Make sure you’re prepared for Returnuary. Download Vertex’s eBook, Are You Ready for “Returnuary”? 8 Ways Tax Affects Holiday Gift Returns.
8 Ways Tax Affects Holiday Gift Returns
Shoppers must be refunded the tax they paid at the time of the purchase
Merchants must be able to pinpoint the exact tax that was paid at the time of the purchase based on tax nexus. (FYI: that’s the historical tax rate.) Having that historical insight is the only way to accurately calculate how much sales tax to refund to your customers. If you’re coming up empty-handed, you’re not alone. A lot of smaller merchants simply don’t keep a database of historical tax rates for every jurisdiction where they are selling, preventing them from giving consumers an accurate refund and opening them up to legal risk.
Tax policies differ by state and country, which creates a lot of complexity
This makes things especially tricky for any brand that has an e-commerce presence. Whether you’re omnichannel or online only, you need to know how tax policies vary by state and country. That means you need to accurately assign tax nexus to each purchase – not just where you reside but anywhere you may sell.
You also need to consider different tax rates by state and territory based on the product you’re selling and where consumers may return your product. For example, apparel retailers should know that clothing doesn’t receive a sales tax in the states of Delaware, Montana, New Hampshire, and Oregon.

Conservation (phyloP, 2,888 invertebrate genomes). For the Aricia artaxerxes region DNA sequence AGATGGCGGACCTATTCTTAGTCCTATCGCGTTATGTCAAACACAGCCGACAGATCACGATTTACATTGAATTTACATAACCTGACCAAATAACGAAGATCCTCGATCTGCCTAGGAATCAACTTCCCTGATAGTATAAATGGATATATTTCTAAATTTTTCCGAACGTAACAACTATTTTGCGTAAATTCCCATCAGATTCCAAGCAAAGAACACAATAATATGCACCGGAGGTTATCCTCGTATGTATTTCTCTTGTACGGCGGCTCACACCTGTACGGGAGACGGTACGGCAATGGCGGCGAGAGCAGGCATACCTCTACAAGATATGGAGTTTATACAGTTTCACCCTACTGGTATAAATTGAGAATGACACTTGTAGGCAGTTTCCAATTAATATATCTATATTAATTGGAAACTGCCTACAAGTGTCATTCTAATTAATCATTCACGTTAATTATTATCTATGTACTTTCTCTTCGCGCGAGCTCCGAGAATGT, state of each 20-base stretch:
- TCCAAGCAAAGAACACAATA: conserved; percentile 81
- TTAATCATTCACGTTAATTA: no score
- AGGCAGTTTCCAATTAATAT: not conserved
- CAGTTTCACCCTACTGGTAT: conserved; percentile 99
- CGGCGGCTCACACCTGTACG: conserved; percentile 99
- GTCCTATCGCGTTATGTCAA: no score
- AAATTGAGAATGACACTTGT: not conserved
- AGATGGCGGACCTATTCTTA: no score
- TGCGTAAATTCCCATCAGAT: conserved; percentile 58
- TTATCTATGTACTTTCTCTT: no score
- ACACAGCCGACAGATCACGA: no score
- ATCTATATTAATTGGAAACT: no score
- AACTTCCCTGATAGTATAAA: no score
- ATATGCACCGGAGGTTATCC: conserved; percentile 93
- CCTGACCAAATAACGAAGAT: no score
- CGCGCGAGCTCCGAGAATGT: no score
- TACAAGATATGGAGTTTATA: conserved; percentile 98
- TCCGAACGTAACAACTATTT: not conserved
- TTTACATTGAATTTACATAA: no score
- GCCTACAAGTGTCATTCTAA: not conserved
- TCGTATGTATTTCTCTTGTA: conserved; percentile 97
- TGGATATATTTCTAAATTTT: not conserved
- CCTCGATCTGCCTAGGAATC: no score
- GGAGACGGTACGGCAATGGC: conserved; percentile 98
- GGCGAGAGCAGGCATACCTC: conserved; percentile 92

These statewide intricacies don’t just impact your sales tax refunds. You also need to claim back the tax you reported and remitted with that return. In some states, sellers must amend past returns, and in others, sellers can take a credit. Some merchants avoid this complexity altogether by absorbing the refunded tax, but this leaves a lot of money on the table.
Disconnected systems mean inaccuracies are likely
Whether an item is purchased in a store, online, or a hybrid of the two, sales taxes must be collected and tracked consistently. But if you’re using different systems to handle different channels – like if you’re e-commerce platform doesn’t integrate with your ERP or in-store POS – that makes tax reporting even more difficult.
These disconnects will increase the likelihood of reporting inaccuracies, which means you’re vulnerable to future audits and fines. (And let’s be real, that’s the last thing small and growing businesses need, especially in this economic climate.)
If you offer multiple returns options, tax is even more complicated
Consumers have different channel preferences depending on their needs at a particular time. That’s why many merchants are giving them more ways to complete returns – either in a store, through direct mail, or through marketplace partners like Amazon and eBay. But that flexibility ultimately creates complexity if you’re manually tracking your tax obligations.
Governments need to generate revenue, so the risk of an audit is likely
Sales tax makes up as much as 42% of total tax revenues in some states, which means tax collectors are incentivized to turn over every possible stone to uncover unpaid sales taxes and dole out penalties.
Small and mid-sized retailers can’t afford to get bogged down with the stress and potential economic fines of audits. But frankly, they’re the most likely targets. If you’re in this camp, correct tax calculations can significantly reduce the number of errors auditors find.
Make sure you’re prepared for Returnuary. Discover the remaining holiday return tax challenges by downloading Vertex’s eBook, Are You Ready for “Returnuary”? 8 Ways Tax Affects Holiday Gift Returns.